Hundreds of agency and ‘gig economy’ workers marched through London today to protest precarious working conditions and exploitation. In a show of incredible solidarity, this march is the first to bring together such a large contingent of workers challenging threats to their rights from outsourcing and the new business models of the ‘gig economy’.
Dubbed ‘the rise of the precarious workers’, the march was called to coincide with the beginning of the second appeal by Uber to contest the landmark court case last year that affirmed the entitlement of its drivers to basic employment law rights. If the verdict is upheld, this court ruling affirming the ‘worker’ status of Uber drivers will mark a monumental win for those fighting the increasing precarity and attacks on basic rights that workers are facing today.
With 8.2 million working adults in poverty, the longest wage squeeze in 200 years, and the exponential rise in homelessness and the use of foodbanks, Tory claims that employment is at an all-time high constitute no more than cynical attempts to cover the stark reality facing Britain’s lowest paid workers.
And with the budget yesterday shattering any hope of an end to austerity, Momentum’s support and mobilisation for today’s march became a timely demonstration of the necessity of fighting in the workplace, in the streets and in Westminster to defend and improve rights and conditions for workers.
More than one in nine workers in Britain are now stuck in precarious employment, and half a million in bogus self-employment and, with the rising cost of living and stagnation of real wages, it is increasingly difficult for most workers to come together and demand better conditions. And with young, women, BAME and migrant workers overrepresented in zero hours contracts and other forms of precarious work, it’s a devastating reality that those already impacted the most by Tory cuts to benefits and services are most at risk of the worst forms of exploitation in work.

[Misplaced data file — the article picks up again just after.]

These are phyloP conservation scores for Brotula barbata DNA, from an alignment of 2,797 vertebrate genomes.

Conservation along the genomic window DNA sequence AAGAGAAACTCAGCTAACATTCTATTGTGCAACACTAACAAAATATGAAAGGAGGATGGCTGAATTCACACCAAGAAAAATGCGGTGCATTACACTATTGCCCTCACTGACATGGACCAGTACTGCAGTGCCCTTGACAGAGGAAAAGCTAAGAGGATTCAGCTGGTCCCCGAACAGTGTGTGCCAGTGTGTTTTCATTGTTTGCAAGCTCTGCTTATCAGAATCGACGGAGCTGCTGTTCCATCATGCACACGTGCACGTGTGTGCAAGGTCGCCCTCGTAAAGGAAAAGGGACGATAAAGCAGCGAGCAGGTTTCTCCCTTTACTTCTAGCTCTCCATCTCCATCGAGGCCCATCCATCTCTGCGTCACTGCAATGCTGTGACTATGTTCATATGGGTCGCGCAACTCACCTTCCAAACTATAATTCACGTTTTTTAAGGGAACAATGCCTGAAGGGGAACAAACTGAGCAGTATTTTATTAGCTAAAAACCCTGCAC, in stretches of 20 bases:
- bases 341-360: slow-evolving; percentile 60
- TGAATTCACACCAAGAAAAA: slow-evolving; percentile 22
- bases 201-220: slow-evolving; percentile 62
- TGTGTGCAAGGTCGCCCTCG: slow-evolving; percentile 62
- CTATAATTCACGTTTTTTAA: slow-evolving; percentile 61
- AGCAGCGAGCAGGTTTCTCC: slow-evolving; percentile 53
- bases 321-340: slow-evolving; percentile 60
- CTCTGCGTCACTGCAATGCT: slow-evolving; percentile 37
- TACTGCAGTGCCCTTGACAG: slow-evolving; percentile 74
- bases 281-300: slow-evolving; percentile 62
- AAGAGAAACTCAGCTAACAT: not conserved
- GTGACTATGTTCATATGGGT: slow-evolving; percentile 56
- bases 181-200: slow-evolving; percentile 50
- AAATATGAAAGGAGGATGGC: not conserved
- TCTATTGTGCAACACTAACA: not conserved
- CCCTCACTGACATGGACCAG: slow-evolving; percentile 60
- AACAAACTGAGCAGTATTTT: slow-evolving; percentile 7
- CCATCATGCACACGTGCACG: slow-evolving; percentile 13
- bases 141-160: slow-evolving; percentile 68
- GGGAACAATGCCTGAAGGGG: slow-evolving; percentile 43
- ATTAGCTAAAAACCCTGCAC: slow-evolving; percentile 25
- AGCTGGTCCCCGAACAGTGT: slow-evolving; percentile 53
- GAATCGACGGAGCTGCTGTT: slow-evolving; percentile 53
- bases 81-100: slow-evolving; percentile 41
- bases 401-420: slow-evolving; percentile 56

Behind the friendly interfaces and slick brands of ‘gig economy’ companies such as Uber and Deliveroo is a gear towards extracting profit by denying workers the minimum wage, holiday pay and other basic rights. New technology must be harnessed for the benefit of workers, not used at our expense to generate obscene profits for bosses and big companies.
During the McStrikes earlier this year, Momentum mobilised to get our members to their nearest picket lines and produced several videos for social media – one of which was watched by a quarter of McDonald’s UK workers. This success demonstrated how technology can be used to powerfully complement traditional means of workplace organising. Hundreds of our members joined picket lines up and down the country then, and hundreds more marched today.
But we must not forget that the ongoing attack on basic workers rights is not merely the result of new technology. It is jobs that have been around for much longer – in teaching, caring and hospitality – that have seen the quickest growth in insecure work conditions.
From David Cameron’s destructive trade union laws, which greatly increased the threshold for legal strikes, to the introduction of tribunal fees and the proliferation of zero hours contracts and bogus self-employment, the denigration of working conditions for the most precarious and poorly paid has been a clear result of the choices of this government and the coalition that preceded it, in putting profit before people and refusing to crack down on shady business models that exploit workers.
Today’s demonstration and the support it has received clearly shows that solidarity between precarious workers is strong and growing. And with Labour’s manifesto pledges of a £10 minimum wage, repeal of the trade union Laws and an end to zero-hour contracts, we are ready to take up the fight in parliament to reinstate and reinforce workers’ rights and secure a decent standard of living for our workers.
Becky Boumelha is a member of Momentum’s national coordinating group.